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The National Air and Space Museum is a must-see among the Smithsonian museums. It houses the world’s largest and most significant collection of aviation and space artifacts. The museum has two D.C. locations. One is the museum itself, which is located in the heart of the Smithsonian complex and was built in 1976. You can see the 1903 Wright Flyer constructed by the Wright brothers and the Spirit of St. Louis, which Charles Lindbergh used to make the first solo, non-stop, transatlantic flight in 1927. (It took him 33.5 hours to fly from New York to Paris.)

The second is the Steven F. Udvar-Hazy Center, which is located near Washington Dulles International Airport in Chantilly, VA. This massive hanger accommodates large aircraft and spacecraft, such as the Enola Gray and the Space Shuttle Discovery. (The Discovery is the oldest and most accomplished orbiter. From 1984 until 2011, the Discovery flew 39 Earth-orbital missions and traveled 150 million miles.)

The goal of this museum is to commemorate the past and educate and inspire the future of aviation and spaceflight, while maintaining the history, culture, and science of the fields. This is the largest of the Smithsonian’s 19 museums, with some 60,000 objects ranging in size from microchips to Saturn V rockets.

Racertrips™ Tips

  • Want to check out the Udar-Hazy Center? You can drive (parking is $15) or take mass transit, and the museum website has step-by-step transit directions. The trip by transit takes about 90 minutes each way. If you’re driving, the trip may be a short 15 miles on the open road or an exercise in patience (and frustration). It will all depend on D.C. traffic.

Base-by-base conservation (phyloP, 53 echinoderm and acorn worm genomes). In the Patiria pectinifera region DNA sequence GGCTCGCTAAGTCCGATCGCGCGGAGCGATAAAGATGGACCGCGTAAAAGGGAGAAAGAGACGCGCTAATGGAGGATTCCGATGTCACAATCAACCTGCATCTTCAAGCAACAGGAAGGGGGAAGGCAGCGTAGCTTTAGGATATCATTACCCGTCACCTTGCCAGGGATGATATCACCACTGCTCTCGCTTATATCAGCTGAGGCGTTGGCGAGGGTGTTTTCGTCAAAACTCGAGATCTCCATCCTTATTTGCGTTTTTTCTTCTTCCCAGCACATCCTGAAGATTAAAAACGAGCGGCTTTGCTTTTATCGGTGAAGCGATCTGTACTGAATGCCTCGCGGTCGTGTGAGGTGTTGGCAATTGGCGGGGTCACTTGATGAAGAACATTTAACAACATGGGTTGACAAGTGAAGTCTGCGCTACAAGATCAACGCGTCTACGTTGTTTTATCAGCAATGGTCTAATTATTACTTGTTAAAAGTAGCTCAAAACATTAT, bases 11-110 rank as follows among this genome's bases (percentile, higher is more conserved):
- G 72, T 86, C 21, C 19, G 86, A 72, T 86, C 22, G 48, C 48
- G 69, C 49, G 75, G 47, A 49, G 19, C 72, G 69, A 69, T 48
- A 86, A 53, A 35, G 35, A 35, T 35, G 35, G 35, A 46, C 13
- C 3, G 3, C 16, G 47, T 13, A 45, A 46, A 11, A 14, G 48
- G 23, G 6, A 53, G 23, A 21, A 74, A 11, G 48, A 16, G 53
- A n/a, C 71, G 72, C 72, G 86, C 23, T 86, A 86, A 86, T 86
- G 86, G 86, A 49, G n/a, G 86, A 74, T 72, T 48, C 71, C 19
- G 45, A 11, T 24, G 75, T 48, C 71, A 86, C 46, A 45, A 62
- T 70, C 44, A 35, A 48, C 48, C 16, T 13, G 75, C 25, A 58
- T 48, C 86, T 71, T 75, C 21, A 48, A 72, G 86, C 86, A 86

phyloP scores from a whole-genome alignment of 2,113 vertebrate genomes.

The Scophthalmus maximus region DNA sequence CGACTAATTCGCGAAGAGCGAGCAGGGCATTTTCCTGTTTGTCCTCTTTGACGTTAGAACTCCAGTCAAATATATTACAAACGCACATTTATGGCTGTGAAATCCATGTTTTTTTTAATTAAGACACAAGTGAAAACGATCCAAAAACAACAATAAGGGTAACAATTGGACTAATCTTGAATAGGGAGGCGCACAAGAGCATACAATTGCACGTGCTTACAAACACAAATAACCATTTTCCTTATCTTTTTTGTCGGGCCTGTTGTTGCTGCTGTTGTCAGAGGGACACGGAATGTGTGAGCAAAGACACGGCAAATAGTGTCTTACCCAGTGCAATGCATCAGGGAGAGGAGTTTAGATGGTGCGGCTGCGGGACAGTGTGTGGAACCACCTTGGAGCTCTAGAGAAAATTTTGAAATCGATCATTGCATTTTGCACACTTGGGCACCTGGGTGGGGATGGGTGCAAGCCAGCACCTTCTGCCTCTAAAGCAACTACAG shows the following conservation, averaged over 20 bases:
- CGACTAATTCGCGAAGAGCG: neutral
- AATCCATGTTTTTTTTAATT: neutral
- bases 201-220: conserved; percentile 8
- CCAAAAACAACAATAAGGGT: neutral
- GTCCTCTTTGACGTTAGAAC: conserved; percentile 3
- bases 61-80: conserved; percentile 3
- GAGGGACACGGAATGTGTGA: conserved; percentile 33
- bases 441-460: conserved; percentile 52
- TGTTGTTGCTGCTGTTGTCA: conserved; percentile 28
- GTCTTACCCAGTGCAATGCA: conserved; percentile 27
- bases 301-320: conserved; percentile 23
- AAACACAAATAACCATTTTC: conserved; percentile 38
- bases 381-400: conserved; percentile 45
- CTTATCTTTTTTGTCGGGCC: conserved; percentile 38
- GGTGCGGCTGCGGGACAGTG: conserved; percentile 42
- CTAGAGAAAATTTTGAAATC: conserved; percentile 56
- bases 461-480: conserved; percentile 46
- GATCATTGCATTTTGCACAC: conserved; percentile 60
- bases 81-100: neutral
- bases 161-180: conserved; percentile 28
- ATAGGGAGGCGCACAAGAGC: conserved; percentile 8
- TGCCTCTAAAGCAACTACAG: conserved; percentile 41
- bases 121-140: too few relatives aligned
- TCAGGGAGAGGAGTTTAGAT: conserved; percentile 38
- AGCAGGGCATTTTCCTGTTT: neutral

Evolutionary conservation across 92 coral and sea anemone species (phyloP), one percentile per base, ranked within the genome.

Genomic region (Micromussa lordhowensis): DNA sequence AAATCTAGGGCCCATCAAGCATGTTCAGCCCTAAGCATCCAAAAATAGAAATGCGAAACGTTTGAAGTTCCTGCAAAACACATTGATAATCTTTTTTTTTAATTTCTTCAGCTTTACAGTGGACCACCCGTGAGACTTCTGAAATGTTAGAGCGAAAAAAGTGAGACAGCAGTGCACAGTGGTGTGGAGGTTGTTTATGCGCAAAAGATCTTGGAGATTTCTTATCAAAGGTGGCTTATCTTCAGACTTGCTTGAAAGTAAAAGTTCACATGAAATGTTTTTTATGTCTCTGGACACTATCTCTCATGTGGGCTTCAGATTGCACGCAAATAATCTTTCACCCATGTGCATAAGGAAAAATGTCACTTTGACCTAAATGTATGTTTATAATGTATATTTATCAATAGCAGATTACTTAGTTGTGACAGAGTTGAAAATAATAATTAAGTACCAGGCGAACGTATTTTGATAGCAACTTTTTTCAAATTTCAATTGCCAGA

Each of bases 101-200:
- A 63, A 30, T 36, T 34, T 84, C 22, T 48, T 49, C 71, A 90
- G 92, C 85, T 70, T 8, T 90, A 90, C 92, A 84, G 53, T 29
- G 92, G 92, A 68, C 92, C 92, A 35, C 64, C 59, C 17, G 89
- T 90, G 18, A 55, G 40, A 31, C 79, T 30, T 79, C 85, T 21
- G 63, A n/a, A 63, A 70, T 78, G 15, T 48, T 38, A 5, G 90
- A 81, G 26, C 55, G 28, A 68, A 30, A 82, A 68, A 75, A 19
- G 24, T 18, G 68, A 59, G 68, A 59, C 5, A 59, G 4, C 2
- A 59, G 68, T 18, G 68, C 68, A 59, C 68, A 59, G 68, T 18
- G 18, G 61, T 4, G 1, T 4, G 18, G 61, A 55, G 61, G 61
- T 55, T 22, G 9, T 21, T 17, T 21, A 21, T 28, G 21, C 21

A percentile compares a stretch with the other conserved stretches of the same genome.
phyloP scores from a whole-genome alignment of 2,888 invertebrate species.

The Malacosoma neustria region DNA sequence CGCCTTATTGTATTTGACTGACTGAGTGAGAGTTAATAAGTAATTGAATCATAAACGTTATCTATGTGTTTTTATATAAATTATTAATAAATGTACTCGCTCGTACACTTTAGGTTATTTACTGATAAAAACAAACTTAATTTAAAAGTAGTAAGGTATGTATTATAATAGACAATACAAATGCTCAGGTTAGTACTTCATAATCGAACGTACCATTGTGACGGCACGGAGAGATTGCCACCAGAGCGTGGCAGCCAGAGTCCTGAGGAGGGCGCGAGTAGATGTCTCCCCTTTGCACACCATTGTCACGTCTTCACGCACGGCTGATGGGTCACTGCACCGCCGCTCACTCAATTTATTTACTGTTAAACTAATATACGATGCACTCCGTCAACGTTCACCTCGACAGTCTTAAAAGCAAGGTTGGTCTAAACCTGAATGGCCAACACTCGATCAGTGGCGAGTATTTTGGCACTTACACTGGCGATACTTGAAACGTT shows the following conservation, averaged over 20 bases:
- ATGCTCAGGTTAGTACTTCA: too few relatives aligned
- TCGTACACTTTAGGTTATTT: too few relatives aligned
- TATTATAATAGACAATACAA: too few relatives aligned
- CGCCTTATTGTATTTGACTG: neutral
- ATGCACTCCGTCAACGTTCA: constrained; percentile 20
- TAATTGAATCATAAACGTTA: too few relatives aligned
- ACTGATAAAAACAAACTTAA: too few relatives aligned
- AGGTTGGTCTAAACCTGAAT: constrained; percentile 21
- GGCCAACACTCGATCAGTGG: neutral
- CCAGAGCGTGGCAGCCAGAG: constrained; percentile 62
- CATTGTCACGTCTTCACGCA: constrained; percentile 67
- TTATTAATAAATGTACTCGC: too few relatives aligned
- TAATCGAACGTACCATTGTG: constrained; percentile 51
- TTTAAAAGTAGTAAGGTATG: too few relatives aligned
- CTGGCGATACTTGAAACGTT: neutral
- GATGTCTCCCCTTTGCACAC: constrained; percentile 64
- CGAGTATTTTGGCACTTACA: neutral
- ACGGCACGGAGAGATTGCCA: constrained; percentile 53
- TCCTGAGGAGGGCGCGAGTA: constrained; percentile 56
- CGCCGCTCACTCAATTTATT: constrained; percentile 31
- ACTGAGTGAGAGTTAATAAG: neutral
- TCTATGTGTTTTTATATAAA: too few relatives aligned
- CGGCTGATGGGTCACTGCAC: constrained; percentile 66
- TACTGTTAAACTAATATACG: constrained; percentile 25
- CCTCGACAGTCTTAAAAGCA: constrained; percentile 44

• The D.C. museum location will be undergoing renovation for the next several years. The museum will remain open, but be sure to check their website to see which sections of the museum might be closed during your visit.
  • Both locations are open from 10 am to 5:30 pm daily (except Christmas) and admission is free.

Additional Details

      2 Reviews for Smithsonian National Air and Space Museum

      Robyn

      10 Reviews

      See many flying machines

      5/ 5

      The closest Metro stop is Smithsonian, on the Blue, Silver and Orange lines. The museum is always free. The museum is one of the most visited in the world year-after-year. The historical objects on display are fundamental to the story of flight. The 1903 Wright Flyer owns the distinction of flying the world’s first successful flight, and you can see the groundbreaking flying machine in person. There’s also Charles Lindbergh’s Spirit of St. Louis, the first aircraft to complete a nonstop flight from New York to Paris. The Apollo 11 Command Module Columbia, the only portion of the Apollo 11 spacecraft to return to Earth, is prominently displayed in the ongoing Space Race exhibition. Visitors can also touch a sample of a lunar rock brought back from the Apollo 17 mission in 1972.

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      Kam

      10 Reviews

      Free shuttle

      5/ 5

      Don’t miss the Space Shuttle Discovery and the Enola Gay. It’s located 15 miles from downtown DC; there is a free shuttle from downtown DC, and the trip can be long due to traffic congestion.

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